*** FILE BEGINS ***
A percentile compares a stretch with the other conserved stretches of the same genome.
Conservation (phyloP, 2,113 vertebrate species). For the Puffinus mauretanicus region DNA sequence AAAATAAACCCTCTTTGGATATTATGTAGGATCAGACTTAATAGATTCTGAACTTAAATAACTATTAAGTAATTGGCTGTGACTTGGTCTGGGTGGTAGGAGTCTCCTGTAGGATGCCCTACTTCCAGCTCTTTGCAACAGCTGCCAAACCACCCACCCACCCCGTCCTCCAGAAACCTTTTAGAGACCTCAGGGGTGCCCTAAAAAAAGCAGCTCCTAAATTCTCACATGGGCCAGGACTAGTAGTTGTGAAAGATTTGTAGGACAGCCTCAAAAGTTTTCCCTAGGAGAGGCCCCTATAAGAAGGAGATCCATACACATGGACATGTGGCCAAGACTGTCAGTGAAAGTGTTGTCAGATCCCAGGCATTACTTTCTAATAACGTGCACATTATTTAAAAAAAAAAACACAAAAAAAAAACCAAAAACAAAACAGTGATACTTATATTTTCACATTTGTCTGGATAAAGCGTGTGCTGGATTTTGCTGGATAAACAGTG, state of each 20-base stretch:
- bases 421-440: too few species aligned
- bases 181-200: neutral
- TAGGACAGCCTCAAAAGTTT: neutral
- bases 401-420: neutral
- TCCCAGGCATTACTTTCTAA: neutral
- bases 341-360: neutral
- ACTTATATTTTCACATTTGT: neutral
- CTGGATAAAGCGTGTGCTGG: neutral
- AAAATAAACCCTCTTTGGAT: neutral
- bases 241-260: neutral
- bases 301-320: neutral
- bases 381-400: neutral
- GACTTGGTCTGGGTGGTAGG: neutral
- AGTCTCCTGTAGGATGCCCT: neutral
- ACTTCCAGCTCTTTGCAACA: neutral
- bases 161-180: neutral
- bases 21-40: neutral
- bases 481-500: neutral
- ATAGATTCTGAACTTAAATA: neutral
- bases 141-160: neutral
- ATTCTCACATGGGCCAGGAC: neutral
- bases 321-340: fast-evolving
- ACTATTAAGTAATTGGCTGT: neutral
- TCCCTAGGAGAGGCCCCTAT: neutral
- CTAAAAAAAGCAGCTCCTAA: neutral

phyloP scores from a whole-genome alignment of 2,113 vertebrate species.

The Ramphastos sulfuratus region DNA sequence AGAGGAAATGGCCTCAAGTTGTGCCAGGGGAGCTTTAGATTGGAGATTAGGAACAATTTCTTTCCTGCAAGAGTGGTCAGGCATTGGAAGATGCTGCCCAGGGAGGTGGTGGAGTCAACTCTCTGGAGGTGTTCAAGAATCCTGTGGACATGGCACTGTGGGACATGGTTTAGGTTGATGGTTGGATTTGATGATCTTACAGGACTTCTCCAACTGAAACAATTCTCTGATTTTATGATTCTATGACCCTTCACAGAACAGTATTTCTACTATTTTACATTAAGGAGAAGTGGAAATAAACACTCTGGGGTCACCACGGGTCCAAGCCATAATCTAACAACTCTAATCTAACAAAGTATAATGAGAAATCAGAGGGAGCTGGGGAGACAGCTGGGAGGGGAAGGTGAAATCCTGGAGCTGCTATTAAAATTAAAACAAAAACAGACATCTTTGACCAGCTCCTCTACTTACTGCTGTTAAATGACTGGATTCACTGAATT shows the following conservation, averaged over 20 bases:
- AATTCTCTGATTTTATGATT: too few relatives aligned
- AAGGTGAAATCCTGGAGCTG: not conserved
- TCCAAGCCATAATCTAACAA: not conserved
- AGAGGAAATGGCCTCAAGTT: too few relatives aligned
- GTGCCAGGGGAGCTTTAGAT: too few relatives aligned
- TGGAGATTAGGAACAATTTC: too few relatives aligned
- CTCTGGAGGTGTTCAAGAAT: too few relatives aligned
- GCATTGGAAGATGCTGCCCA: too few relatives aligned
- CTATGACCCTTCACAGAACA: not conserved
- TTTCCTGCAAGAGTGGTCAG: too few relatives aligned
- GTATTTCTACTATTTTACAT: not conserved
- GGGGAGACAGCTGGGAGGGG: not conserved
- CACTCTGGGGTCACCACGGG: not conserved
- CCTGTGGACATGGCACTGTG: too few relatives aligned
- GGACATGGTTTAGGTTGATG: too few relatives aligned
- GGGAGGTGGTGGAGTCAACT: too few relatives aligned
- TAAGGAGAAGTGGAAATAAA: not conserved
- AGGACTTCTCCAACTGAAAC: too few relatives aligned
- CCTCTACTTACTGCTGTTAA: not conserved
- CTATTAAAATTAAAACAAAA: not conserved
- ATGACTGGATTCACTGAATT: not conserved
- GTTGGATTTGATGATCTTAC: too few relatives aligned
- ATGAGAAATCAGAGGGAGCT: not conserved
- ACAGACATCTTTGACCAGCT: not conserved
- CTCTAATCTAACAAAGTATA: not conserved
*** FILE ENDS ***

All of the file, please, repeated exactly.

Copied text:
A percentile compares a stretch with the other conserved stretches of the same genome.
Conservation (phyloP, 2,113 vertebrate species). For the Puffinus mauretanicus region DNA sequence AAAATAAACCCTCTTTGGATATTATGTAGGATCAGACTTAATAGATTCTGAACTTAAATAACTATTAAGTAATTGGCTGTGACTTGGTCTGGGTGGTAGGAGTCTCCTGTAGGATGCCCTACTTCCAGCTCTTTGCAACAGCTGCCAAACCACCCACCCACCCCGTCCTCCAGAAACCTTTTAGAGACCTCAGGGGTGCCCTAAAAAAAGCAGCTCCTAAATTCTCACATGGGCCAGGACTAGTAGTTGTGAAAGATTTGTAGGACAGCCTCAAAAGTTTTCCCTAGGAGAGGCCCCTATAAGAAGGAGATCCATACACATGGACATGTGGCCAAGACTGTCAGTGAAAGTGTTGTCAGATCCCAGGCATTACTTTCTAATAACGTGCACATTATTTAAAAAAAAAAACACAAAAAAAAAACCAAAAACAAAACAGTGATACTTATATTTTCACATTTGTCTGGATAAAGCGTGTGCTGGATTTTGCTGGATAAACAGTG, state of each 20-base stretch:
- bases 421-440: too few species aligned
- bases 181-200: neutral
- TAGGACAGCCTCAAAAGTTT: neutral
- bases 401-420: neutral
- TCCCAGGCATTACTTTCTAA: neutral
- bases 341-360: neutral
- ACTTATATTTTCACATTTGT: neutral
- CTGGATAAAGCGTGTGCTGG: neutral
- AAAATAAACCCTCTTTGGAT: neutral
- bases 241-260: neutral
- bases 301-320: neutral
- bases 381-400: neutral
- GACTTGGTCTGGGTGGTAGG: neutral
- AGTCTCCTGTAGGATGCCCT: neutral
- ACTTCCAGCTCTTTGCAACA: neutral
- bases 161-180: neutral
- bases 21-40: neutral
- bases 481-500: neutral
- ATAGATTCTGAACTTAAATA: neutral
- bases 141-160: neutral
- ATTCTCACATGGGCCAGGAC: neutral
- bases 321-340: fast-evolving
- ACTATTAAGTAATTGGCTGT: neutral
- TCCCTAGGAGAGGCCCCTAT: neutral
- CTAAAAAAAGCAGCTCCTAA: neutral

phyloP scores from a whole-genome alignment of 2,113 vertebrate species.

The Ramphastos sulfuratus region DNA sequence AGAGGAAATGGCCTCAAGTTGTGCCAGGGGAGCTTTAGATTGGAGATTAGGAACAATTTCTTTCCTGCAAGAGTGGTCAGGCATTGGAAGATGCTGCCCAGGGAGGTGGTGGAGTCAACTCTCTGGAGGTGTTCAAGAATCCTGTGGACATGGCACTGTGGGACATGGTTTAGGTTGATGGTTGGATTTGATGATCTTACAGGACTTCTCCAACTGAAACAATTCTCTGATTTTATGATTCTATGACCCTTCACAGAACAGTATTTCTACTATTTTACATTAAGGAGAAGTGGAAATAAACACTCTGGGGTCACCACGGGTCCAAGCCATAATCTAACAACTCTAATCTAACAAAGTATAATGAGAAATCAGAGGGAGCTGGGGAGACAGCTGGGAGGGGAAGGTGAAATCCTGGAGCTGCTATTAAAATTAAAACAAAAACAGACATCTTTGACCAGCTCCTCTACTTACTGCTGTTAAATGACTGGATTCACTGAATT shows the following conservation, averaged over 20 bases:
- AATTCTCTGATTTTATGATT: too few relatives aligned
- AAGGTGAAATCCTGGAGCTG: not conserved
- TCCAAGCCATAATCTAACAA: not conserved
- AGAGGAAATGGCCTCAAGTT: too few relatives aligned
- GTGCCAGGGGAGCTTTAGAT: too few relatives aligned
- TGGAGATTAGGAACAATTTC: too few relatives aligned
- CTCTGGAGGTGTTCAAGAAT: too few relatives aligned
- GCATTGGAAGATGCTGCCCA: too few relatives aligned
- CTATGACCCTTCACAGAACA: not conserved
- TTTCCTGCAAGAGTGGTCAG: too few relatives aligned
- GTATTTCTACTATTTTACAT: not conserved
- GGGGAGACAGCTGGGAGGGG: not conserved
- CACTCTGGGGTCACCACGGG: not conserved
- CCTGTGGACATGGCACTGTG: too few relatives aligned
- GGACATGGTTTAGGTTGATG: too few relatives aligned
- GGGAGGTGGTGGAGTCAACT: too few relatives aligned
- TAAGGAGAAGTGGAAATAAA: not conserved
- AGGACTTCTCCAACTGAAAC: too few relatives aligned
- CCTCTACTTACTGCTGTTAA: not conserved
- CTATTAAAATTAAAACAAAA: not conserved
- ATGACTGGATTCACTGAATT: not conserved
- GTTGGATTTGATGATCTTAC: too few relatives aligned
- ATGAGAAATCAGAGGGAGCT: not conserved
- ACAGACATCTTTGACCAGCT: not conserved
- CTCTAATCTAACAAAGTATA: not conserved